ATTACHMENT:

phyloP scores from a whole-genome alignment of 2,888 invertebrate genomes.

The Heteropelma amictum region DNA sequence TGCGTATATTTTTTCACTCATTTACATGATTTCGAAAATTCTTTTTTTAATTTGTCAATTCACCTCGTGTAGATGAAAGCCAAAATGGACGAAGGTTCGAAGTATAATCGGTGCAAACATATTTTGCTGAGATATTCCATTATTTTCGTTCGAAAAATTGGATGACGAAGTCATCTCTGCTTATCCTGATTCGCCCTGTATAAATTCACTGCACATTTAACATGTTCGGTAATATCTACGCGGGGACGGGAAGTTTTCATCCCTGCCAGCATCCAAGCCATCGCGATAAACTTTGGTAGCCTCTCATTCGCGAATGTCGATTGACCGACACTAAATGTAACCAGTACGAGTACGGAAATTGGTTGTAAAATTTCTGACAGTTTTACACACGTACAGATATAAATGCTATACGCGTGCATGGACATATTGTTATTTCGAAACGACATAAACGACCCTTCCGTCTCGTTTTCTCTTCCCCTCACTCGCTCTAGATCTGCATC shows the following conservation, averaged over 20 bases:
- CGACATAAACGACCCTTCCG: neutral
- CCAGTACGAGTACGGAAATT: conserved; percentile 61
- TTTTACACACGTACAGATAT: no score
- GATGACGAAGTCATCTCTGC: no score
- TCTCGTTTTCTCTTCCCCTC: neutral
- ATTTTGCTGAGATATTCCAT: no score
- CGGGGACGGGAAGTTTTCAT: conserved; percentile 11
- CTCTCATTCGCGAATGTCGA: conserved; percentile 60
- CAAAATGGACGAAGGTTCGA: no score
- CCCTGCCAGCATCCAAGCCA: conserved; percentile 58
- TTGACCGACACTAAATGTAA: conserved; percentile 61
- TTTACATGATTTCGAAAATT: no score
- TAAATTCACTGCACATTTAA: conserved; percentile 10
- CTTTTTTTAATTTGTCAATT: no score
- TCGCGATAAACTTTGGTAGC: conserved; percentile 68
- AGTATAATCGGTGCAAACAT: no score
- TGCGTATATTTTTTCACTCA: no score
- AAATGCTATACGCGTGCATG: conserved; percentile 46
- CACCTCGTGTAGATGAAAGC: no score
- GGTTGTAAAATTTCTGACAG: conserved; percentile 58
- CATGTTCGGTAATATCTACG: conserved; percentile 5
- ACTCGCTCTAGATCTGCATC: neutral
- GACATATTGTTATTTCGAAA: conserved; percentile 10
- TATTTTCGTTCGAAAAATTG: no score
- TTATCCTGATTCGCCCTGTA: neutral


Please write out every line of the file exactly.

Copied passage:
phyloP scores from a whole-genome alignment of 2,888 invertebrate genomes.

The Heteropelma amictum region DNA sequence TGCGTATATTTTTTCACTCATTTACATGATTTCGAAAATTCTTTTTTTAATTTGTCAATTCACCTCGTGTAGATGAAAGCCAAAATGGACGAAGGTTCGAAGTATAATCGGTGCAAACATATTTTGCTGAGATATTCCATTATTTTCGTTCGAAAAATTGGATGACGAAGTCATCTCTGCTTATCCTGATTCGCCCTGTATAAATTCACTGCACATTTAACATGTTCGGTAATATCTACGCGGGGACGGGAAGTTTTCATCCCTGCCAGCATCCAAGCCATCGCGATAAACTTTGGTAGCCTCTCATTCGCGAATGTCGATTGACCGACACTAAATGTAACCAGTACGAGTACGGAAATTGGTTGTAAAATTTCTGACAGTTTTACACACGTACAGATATAAATGCTATACGCGTGCATGGACATATTGTTATTTCGAAACGACATAAACGACCCTTCCGTCTCGTTTTCTCTTCCCCTCACTCGCTCTAGATCTGCATC shows the following conservation, averaged over 20 bases:
- CGACATAAACGACCCTTCCG: neutral
- CCAGTACGAGTACGGAAATT: conserved; percentile 61
- TTTTACACACGTACAGATAT: no score
- GATGACGAAGTCATCTCTGC: no score
- TCTCGTTTTCTCTTCCCCTC: neutral
- ATTTTGCTGAGATATTCCAT: no score
- CGGGGACGGGAAGTTTTCAT: conserved; percentile 11
- CTCTCATTCGCGAATGTCGA: conserved; percentile 60
- CAAAATGGACGAAGGTTCGA: no score
- CCCTGCCAGCATCCAAGCCA: conserved; percentile 58
- TTGACCGACACTAAATGTAA: conserved; percentile 61
- TTTACATGATTTCGAAAATT: no score
- TAAATTCACTGCACATTTAA: conserved; percentile 10
- CTTTTTTTAATTTGTCAATT: no score
- TCGCGATAAACTTTGGTAGC: conserved; percentile 68
- AGTATAATCGGTGCAAACAT: no score
- TGCGTATATTTTTTCACTCA: no score
- AAATGCTATACGCGTGCATG: conserved; percentile 46
- CACCTCGTGTAGATGAAAGC: no score
- GGTTGTAAAATTTCTGACAG: conserved; percentile 58
- CATGTTCGGTAATATCTACG: conserved; percentile 5
- ACTCGCTCTAGATCTGCATC: neutral
- GACATATTGTTATTTCGAAA: conserved; percentile 10
- TATTTTCGTTCGAAAAATTG: no score
- TTATCCTGATTCGCCCTGTA: neutral